“In terms of what is happening in the area with the Barclays Center, we are looking for a middle ground. We’re not looking to be open until 4 a.m. like Woodlands,” Brown said as the crowd hissed. He explained that he is willing to close around midnight Monday through Wednesday, 2 a.m. on Thursday and 3 a.m. on the weekends. “We are willing to adjust many of our hours to accommodate everybody.”
But, the exit on Prospect Place, Brown said, they cannot close off because they do not own the building. Brown said the landlord needs to keep it open because it will be the entrance to the condominiums that are being built on top of the lounge.
“We are going to do whatever it has to take to make sure it is as noninvasive and nonintrusive as possible,” Brown said, explaining that they will replace the plate glass with thick glass bricks to help keep in the noise.
Another adjustment Brown said they made to reduce noise pouring out onto Prospect Place was that the music will be set up on the Flatbush side of the lounge.
“There is going to be a lot less thump, thump, thumping than you guys think,” Brown said. “We are not a nightclub.”
But with bottle service, a 225-person capacity, live music and DJs, Lou Sones, a member of CB6, said it is hard to believe that Kemistry won’t at least be “like a club.”
“The bottom line is that it looks like a nightclub, it smells like a nightclub and I have a problem with having something like a nightclub in this area,” Sones said.
The community board was also concerned that if they approved Kemistry it would open the door to more establishments like it, in an area already saturated with bars like Sugarcane, Sharlene’s, Ocean’s 8 and Woodlands.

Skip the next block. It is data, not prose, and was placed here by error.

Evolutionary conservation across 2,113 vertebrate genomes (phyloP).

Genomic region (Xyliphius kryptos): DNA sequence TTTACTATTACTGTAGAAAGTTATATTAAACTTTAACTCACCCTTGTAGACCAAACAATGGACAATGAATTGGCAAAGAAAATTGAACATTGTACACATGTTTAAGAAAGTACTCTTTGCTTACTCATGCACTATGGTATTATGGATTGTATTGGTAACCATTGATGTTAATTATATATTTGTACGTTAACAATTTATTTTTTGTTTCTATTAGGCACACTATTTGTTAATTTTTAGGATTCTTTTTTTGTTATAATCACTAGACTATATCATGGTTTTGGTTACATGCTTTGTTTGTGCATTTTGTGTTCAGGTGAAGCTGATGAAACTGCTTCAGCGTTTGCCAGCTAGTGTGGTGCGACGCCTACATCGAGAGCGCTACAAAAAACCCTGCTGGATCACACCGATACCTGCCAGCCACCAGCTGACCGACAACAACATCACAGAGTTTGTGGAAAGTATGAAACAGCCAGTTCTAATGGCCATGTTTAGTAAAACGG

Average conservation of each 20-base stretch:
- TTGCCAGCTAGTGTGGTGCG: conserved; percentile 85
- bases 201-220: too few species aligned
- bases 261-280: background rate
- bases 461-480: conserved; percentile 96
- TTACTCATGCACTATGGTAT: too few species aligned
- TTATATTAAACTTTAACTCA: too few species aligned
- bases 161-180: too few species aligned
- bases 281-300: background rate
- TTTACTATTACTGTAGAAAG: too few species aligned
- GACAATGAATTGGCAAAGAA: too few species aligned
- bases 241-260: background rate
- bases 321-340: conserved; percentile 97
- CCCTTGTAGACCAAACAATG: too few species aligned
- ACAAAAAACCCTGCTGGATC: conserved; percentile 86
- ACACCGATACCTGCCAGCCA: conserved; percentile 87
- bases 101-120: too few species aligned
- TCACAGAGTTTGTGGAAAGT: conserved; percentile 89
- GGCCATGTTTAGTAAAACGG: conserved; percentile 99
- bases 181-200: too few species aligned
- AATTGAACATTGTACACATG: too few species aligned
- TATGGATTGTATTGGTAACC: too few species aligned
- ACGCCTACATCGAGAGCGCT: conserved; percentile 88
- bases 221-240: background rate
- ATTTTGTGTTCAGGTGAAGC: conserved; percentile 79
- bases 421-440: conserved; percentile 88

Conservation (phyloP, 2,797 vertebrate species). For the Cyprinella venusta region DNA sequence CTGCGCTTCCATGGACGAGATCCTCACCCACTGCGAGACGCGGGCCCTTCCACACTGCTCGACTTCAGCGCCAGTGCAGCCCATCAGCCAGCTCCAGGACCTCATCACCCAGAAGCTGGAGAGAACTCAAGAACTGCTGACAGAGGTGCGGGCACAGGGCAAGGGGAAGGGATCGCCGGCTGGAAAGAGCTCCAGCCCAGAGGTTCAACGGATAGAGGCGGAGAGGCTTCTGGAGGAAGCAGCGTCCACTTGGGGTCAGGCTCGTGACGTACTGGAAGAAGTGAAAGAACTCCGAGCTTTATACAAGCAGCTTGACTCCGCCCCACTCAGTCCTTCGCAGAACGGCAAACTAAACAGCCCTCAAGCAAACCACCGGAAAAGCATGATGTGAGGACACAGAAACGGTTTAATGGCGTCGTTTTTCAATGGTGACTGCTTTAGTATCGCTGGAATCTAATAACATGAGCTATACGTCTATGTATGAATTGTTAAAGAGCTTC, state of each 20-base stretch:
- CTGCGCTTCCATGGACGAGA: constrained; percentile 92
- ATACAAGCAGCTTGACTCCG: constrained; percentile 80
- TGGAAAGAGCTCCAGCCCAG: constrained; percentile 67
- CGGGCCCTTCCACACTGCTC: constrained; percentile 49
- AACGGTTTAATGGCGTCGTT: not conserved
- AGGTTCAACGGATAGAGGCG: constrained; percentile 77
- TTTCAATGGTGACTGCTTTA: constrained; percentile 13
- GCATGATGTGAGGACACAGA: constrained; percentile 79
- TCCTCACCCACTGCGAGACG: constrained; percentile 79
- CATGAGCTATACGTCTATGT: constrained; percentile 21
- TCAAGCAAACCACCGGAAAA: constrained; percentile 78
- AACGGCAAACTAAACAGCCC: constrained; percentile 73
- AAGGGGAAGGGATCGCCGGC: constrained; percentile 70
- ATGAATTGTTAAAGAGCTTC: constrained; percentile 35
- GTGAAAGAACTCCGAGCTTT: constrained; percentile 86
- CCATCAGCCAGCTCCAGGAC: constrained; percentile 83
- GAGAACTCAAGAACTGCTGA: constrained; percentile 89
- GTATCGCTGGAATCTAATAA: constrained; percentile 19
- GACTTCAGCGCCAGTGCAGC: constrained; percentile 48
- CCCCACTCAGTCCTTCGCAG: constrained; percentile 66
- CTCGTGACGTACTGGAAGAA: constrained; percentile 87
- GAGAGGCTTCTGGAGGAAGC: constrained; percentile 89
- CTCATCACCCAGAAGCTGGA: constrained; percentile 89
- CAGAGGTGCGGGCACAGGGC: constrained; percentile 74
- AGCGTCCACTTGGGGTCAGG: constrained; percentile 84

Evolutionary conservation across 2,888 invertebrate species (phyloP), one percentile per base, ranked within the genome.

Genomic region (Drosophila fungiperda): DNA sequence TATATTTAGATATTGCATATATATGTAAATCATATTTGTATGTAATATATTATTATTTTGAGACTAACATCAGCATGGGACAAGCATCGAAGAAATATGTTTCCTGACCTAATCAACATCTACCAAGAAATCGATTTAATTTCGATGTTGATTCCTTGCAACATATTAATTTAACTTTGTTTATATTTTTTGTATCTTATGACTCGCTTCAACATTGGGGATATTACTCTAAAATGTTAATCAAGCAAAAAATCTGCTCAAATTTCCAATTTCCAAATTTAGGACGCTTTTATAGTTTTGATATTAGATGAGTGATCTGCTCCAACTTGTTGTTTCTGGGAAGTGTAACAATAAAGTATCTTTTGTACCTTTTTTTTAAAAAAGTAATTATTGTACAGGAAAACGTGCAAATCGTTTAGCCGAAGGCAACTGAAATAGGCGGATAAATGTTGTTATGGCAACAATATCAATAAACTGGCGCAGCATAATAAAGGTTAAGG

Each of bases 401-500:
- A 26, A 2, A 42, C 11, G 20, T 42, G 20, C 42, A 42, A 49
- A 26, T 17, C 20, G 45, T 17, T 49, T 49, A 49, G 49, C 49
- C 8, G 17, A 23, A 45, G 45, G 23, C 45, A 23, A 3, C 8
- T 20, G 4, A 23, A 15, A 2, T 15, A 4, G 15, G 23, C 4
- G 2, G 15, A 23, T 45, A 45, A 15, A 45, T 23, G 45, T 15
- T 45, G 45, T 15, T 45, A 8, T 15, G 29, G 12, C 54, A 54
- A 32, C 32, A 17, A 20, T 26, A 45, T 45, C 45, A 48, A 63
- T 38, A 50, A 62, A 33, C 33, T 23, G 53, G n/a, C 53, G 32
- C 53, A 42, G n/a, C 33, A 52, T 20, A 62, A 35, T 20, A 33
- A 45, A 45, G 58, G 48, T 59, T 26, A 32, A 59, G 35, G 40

“It comes down to if we want to live on bar row or not. At some point there has to be a line drawn for we have too many bars, and I think we’ve reached that,” said Matt Silverman, who is on CB6’s liquor license committee. “I don’t see that there is a place for Kemistry at this location.”
After Kemistry’s application was rejected, the crowd rejoiced by clapping and cheering.
“I am impressed that the process worked and CB6 made the right decision for the neighborhood,” Radu Simon said, a member of PPN. “I just hope the decision is heard by the SLA and our opinions are taken into account.”
Now, Kemistry is free to go to the SLA without the community board’s recommendation.
CB6’s liquor license committee chair, Gary Reilly would not comment about if Kemistry has a worse chance of being granted a liquor license without a recommendation or not.
“Ultimately, we are an advisory board and the SLA will take this issue and all its factors into consideration and make the final decision,” Reilly said.
After the vote Brown said he wasn’t happy about the outcome.
“I am surprised. We want to speak with the board again to make a better business plan and work it out,” Brown said, explaining that he is not sure if they are going to bring their application to the SLA right away or not. “I was definitely disappointed, but we will continue to work at it until we can come up with something that is amicable to both sides.”